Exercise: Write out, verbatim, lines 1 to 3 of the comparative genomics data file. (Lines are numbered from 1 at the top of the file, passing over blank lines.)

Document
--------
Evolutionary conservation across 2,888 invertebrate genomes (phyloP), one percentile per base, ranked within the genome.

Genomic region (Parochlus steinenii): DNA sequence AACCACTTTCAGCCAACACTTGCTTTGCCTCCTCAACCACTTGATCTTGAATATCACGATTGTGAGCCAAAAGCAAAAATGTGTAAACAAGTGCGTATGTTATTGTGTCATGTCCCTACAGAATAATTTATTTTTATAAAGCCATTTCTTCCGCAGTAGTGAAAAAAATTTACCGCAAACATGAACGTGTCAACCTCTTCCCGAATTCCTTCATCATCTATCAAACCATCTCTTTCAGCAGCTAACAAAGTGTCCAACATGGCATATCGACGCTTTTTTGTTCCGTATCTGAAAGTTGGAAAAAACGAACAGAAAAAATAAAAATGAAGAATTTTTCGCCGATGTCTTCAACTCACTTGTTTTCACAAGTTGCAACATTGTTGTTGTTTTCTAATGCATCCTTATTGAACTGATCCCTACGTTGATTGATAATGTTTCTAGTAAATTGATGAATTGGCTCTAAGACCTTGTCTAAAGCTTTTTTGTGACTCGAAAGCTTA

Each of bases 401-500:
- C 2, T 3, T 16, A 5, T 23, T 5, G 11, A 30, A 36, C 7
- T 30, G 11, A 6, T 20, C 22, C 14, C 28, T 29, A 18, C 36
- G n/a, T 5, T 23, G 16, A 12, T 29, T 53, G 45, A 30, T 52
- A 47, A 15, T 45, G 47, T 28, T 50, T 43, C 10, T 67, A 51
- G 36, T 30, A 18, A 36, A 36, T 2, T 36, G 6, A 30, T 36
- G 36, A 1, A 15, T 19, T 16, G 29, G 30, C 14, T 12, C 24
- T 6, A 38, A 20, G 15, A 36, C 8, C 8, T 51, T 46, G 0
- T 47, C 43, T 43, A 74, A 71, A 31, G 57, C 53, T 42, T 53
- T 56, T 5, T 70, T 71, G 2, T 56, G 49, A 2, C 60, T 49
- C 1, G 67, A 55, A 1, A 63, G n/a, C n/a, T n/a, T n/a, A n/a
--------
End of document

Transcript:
Evolutionary conservation across 2,888 invertebrate genomes (phyloP), one percentile per base, ranked within the genome.

Genomic region (Parochlus steinenii): DNA sequence AACCACTTTCAGCCAACACTTGCTTTGCCTCCTCAACCACTTGATCTTGAATATCACGATTGTGAGCCAAAAGCAAAAATGTGTAAACAAGTGCGTATGTTATTGTGTCATGTCCCTACAGAATAATTTATTTTTATAAAGCCATTTCTTCCGCAGTAGTGAAAAAAATTTACCGCAAACATGAACGTGTCAACCTCTTCCCGAATTCCTTCATCATCTATCAAACCATCTCTTTCAGCAGCTAACAAAGTGTCCAACATGGCATATCGACGCTTTTTTGTTCCGTATCTGAAAGTTGGAAAAAACGAACAGAAAAAATAAAAATGAAGAATTTTTCGCCGATGTCTTCAACTCACTTGTTTTCACAAGTTGCAACATTGTTGTTGTTTTCTAATGCATCCTTATTGAACTGATCCCTACGTTGATTGATAATGTTTCTAGTAAATTGATGAATTGGCTCTAAGACCTTGTCTAAAGCTTTTTTGTGACTCGAAAGCTTA

Each of bases 401-500: